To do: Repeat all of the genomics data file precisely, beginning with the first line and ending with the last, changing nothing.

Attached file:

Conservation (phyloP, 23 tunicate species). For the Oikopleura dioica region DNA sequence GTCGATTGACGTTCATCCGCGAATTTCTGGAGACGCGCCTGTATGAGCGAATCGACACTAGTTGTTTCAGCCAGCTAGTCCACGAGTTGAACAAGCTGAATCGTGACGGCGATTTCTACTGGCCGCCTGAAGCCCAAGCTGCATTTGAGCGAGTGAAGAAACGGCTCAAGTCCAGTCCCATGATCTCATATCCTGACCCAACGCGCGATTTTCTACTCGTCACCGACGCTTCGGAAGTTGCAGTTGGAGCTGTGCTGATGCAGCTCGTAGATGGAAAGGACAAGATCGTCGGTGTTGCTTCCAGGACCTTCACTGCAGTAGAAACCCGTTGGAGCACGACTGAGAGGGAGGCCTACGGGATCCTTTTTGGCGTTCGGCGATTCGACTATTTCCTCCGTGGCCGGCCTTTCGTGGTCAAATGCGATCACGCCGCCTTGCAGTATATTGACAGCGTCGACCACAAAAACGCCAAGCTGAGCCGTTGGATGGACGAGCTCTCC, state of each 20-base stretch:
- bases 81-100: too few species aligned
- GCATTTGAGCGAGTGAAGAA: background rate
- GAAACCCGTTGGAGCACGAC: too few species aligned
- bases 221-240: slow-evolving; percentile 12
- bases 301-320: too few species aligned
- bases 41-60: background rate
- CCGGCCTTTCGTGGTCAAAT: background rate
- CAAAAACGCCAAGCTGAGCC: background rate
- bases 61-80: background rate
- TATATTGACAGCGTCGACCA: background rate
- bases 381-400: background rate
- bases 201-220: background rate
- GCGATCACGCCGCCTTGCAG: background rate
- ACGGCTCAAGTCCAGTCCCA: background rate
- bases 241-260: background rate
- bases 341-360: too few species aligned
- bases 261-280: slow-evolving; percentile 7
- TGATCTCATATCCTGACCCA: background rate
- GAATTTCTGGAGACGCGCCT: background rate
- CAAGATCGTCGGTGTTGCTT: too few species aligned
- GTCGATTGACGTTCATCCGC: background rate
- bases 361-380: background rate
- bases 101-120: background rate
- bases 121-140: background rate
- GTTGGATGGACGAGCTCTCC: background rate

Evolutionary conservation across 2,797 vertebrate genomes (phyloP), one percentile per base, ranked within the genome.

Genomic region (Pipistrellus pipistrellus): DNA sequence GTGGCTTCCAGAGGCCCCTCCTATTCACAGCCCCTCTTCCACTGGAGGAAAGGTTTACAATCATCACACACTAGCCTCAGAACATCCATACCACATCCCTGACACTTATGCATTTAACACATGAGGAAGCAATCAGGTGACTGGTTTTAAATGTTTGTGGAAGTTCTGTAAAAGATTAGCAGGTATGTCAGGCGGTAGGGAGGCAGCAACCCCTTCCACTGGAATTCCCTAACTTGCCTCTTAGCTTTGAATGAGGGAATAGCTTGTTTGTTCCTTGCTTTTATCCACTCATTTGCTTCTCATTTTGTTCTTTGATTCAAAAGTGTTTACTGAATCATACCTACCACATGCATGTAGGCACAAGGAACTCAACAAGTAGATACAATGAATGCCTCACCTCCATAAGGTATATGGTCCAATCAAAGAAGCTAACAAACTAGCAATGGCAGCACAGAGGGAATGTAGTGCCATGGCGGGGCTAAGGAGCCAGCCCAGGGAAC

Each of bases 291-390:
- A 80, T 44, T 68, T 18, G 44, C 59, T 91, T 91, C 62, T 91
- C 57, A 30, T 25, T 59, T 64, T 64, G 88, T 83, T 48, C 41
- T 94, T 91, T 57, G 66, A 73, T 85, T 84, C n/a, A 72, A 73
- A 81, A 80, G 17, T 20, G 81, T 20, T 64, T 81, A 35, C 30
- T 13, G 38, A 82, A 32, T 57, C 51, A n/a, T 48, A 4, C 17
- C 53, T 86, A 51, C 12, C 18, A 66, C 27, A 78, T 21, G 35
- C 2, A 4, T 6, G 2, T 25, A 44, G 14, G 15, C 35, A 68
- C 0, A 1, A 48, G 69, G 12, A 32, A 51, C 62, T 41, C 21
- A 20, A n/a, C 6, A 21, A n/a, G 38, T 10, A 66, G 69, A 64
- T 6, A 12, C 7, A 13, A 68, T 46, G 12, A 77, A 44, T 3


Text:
Conservation (phyloP, 23 tunicate species). For the Oikopleura dioica region DNA sequence GTCGATTGACGTTCATCCGCGAATTTCTGGAGACGCGCCTGTATGAGCGAATCGACACTAGTTGTTTCAGCCAGCTAGTCCACGAGTTGAACAAGCTGAATCGTGACGGCGATTTCTACTGGCCGCCTGAAGCCCAAGCTGCATTTGAGCGAGTGAAGAAACGGCTCAAGTCCAGTCCCATGATCTCATATCCTGACCCAACGCGCGATTTTCTACTCGTCACCGACGCTTCGGAAGTTGCAGTTGGAGCTGTGCTGATGCAGCTCGTAGATGGAAAGGACAAGATCGTCGGTGTTGCTTCCAGGACCTTCACTGCAGTAGAAACCCGTTGGAGCACGACTGAGAGGGAGGCCTACGGGATCCTTTTTGGCGTTCGGCGATTCGACTATTTCCTCCGTGGCCGGCCTTTCGTGGTCAAATGCGATCACGCCGCCTTGCAGTATATTGACAGCGTCGACCACAAAAACGCCAAGCTGAGCCGTTGGATGGACGAGCTCTCC, state of each 20-base stretch:
- bases 81-100: too few species aligned
- GCATTTGAGCGAGTGAAGAA: background rate
- GAAACCCGTTGGAGCACGAC: too few species aligned
- bases 221-240: slow-evolving; percentile 12
- bases 301-320: too few species aligned
- bases 41-60: background rate
- CCGGCCTTTCGTGGTCAAAT: background rate
- CAAAAACGCCAAGCTGAGCC: background rate
- bases 61-80: background rate
- TATATTGACAGCGTCGACCA: background rate
- bases 381-400: background rate
- bases 201-220: background rate
- GCGATCACGCCGCCTTGCAG: background rate
- ACGGCTCAAGTCCAGTCCCA: background rate
- bases 241-260: background rate
- bases 341-360: too few species aligned
- bases 261-280: slow-evolving; percentile 7
- TGATCTCATATCCTGACCCA: background rate
- GAATTTCTGGAGACGCGCCT: background rate
- CAAGATCGTCGGTGTTGCTT: too few species aligned
- GTCGATTGACGTTCATCCGC: background rate
- bases 361-380: background rate
- bases 101-120: background rate
- bases 121-140: background rate
- GTTGGATGGACGAGCTCTCC: background rate

Evolutionary conservation across 2,797 vertebrate genomes (phyloP), one percentile per base, ranked within the genome.

Genomic region (Pipistrellus pipistrellus): DNA sequence GTGGCTTCCAGAGGCCCCTCCTATTCACAGCCCCTCTTCCACTGGAGGAAAGGTTTACAATCATCACACACTAGCCTCAGAACATCCATACCACATCCCTGACACTTATGCATTTAACACATGAGGAAGCAATCAGGTGACTGGTTTTAAATGTTTGTGGAAGTTCTGTAAAAGATTAGCAGGTATGTCAGGCGGTAGGGAGGCAGCAACCCCTTCCACTGGAATTCCCTAACTTGCCTCTTAGCTTTGAATGAGGGAATAGCTTGTTTGTTCCTTGCTTTTATCCACTCATTTGCTTCTCATTTTGTTCTTTGATTCAAAAGTGTTTACTGAATCATACCTACCACATGCATGTAGGCACAAGGAACTCAACAAGTAGATACAATGAATGCCTCACCTCCATAAGGTATATGGTCCAATCAAAGAAGCTAACAAACTAGCAATGGCAGCACAGAGGGAATGTAGTGCCATGGCGGGGCTAAGGAGCCAGCCCAGGGAAC

Each of bases 291-390:
- A 80, T 44, T 68, T 18, G 44, C 59, T 91, T 91, C 62, T 91
- C 57, A 30, T 25, T 59, T 64, T 64, G 88, T 83, T 48, C 41
- T 94, T 91, T 57, G 66, A 73, T 85, T 84, C n/a, A 72, A 73
- A 81, A 80, G 17, T 20, G 81, T 20, T 64, T 81, A 35, C 30
- T 13, G 38, A 82, A 32, T 57, C 51, A n/a, T 48, A 4, C 17
- C 53, T 86, A 51, C 12, C 18, A 66, C 27, A 78, T 21, G 35
- C 2, A 4, T 6, G 2, T 25, A 44, G 14, G 15, C 35, A 68
- C 0, A 1, A 48, G 69, G 12, A 32, A 51, C 62, T 41, C 21
- A 20, A n/a, C 6, A 21, A n/a, G 38, T 10, A 66, G 69, A 64
- T 6, A 12, C 7, A 13, A 68, T 46, G 12, A 77, A 44, T 3